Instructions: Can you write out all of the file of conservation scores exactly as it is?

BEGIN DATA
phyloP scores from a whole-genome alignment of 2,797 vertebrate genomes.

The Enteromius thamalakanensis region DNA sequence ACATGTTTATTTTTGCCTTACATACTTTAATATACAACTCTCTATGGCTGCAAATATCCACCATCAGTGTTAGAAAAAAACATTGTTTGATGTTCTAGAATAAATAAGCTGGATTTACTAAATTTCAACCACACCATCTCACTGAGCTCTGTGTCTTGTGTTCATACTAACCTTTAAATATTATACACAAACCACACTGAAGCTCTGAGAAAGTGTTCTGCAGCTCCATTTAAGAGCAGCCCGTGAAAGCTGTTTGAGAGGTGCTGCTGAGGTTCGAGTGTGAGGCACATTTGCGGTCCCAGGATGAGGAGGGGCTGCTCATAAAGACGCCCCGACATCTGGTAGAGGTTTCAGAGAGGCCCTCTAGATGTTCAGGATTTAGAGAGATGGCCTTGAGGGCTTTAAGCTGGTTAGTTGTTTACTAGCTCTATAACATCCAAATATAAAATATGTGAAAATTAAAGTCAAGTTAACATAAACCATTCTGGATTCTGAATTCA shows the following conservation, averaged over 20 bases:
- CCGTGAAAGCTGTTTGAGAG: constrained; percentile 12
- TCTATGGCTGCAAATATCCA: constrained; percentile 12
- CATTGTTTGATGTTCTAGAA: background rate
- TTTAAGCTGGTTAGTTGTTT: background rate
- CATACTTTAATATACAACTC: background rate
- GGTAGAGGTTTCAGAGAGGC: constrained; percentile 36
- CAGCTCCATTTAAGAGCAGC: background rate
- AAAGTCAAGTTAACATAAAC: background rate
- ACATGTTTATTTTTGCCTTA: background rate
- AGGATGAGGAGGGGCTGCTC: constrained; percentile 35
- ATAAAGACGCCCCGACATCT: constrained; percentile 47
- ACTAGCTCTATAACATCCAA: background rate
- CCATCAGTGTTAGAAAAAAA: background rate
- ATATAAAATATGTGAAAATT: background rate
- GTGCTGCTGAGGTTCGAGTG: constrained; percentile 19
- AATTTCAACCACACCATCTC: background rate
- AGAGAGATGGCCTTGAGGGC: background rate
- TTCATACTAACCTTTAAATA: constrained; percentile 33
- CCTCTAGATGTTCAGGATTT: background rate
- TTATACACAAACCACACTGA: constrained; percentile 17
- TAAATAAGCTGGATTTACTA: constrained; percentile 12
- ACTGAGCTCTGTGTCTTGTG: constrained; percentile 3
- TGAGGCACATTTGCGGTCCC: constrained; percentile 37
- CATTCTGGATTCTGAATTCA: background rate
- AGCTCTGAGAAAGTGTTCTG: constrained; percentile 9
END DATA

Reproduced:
phyloP scores from a whole-genome alignment of 2,797 vertebrate genomes.

The Enteromius thamalakanensis region DNA sequence ACATGTTTATTTTTGCCTTACATACTTTAATATACAACTCTCTATGGCTGCAAATATCCACCATCAGTGTTAGAAAAAAACATTGTTTGATGTTCTAGAATAAATAAGCTGGATTTACTAAATTTCAACCACACCATCTCACTGAGCTCTGTGTCTTGTGTTCATACTAACCTTTAAATATTATACACAAACCACACTGAAGCTCTGAGAAAGTGTTCTGCAGCTCCATTTAAGAGCAGCCCGTGAAAGCTGTTTGAGAGGTGCTGCTGAGGTTCGAGTGTGAGGCACATTTGCGGTCCCAGGATGAGGAGGGGCTGCTCATAAAGACGCCCCGACATCTGGTAGAGGTTTCAGAGAGGCCCTCTAGATGTTCAGGATTTAGAGAGATGGCCTTGAGGGCTTTAAGCTGGTTAGTTGTTTACTAGCTCTATAACATCCAAATATAAAATATGTGAAAATTAAAGTCAAGTTAACATAAACCATTCTGGATTCTGAATTCA shows the following conservation, averaged over 20 bases:
- CCGTGAAAGCTGTTTGAGAG: constrained; percentile 12
- TCTATGGCTGCAAATATCCA: constrained; percentile 12
- CATTGTTTGATGTTCTAGAA: background rate
- TTTAAGCTGGTTAGTTGTTT: background rate
- CATACTTTAATATACAACTC: background rate
- GGTAGAGGTTTCAGAGAGGC: constrained; percentile 36
- CAGCTCCATTTAAGAGCAGC: background rate
- AAAGTCAAGTTAACATAAAC: background rate
- ACATGTTTATTTTTGCCTTA: background rate
- AGGATGAGGAGGGGCTGCTC: constrained; percentile 35
- ATAAAGACGCCCCGACATCT: constrained; percentile 47
- ACTAGCTCTATAACATCCAA: background rate
- CCATCAGTGTTAGAAAAAAA: background rate
- ATATAAAATATGTGAAAATT: background rate
- GTGCTGCTGAGGTTCGAGTG: constrained; percentile 19
- AATTTCAACCACACCATCTC: background rate
- AGAGAGATGGCCTTGAGGGC: background rate
- TTCATACTAACCTTTAAATA: constrained; percentile 33
- CCTCTAGATGTTCAGGATTT: background rate
- TTATACACAAACCACACTGA: constrained; percentile 17
- TAAATAAGCTGGATTTACTA: constrained; percentile 12
- ACTGAGCTCTGTGTCTTGTG: constrained; percentile 3
- TGAGGCACATTTGCGGTCCC: constrained; percentile 37
- CATTCTGGATTCTGAATTCA: background rate
- AGCTCTGAGAAAGTGTTCTG: constrained; percentile 9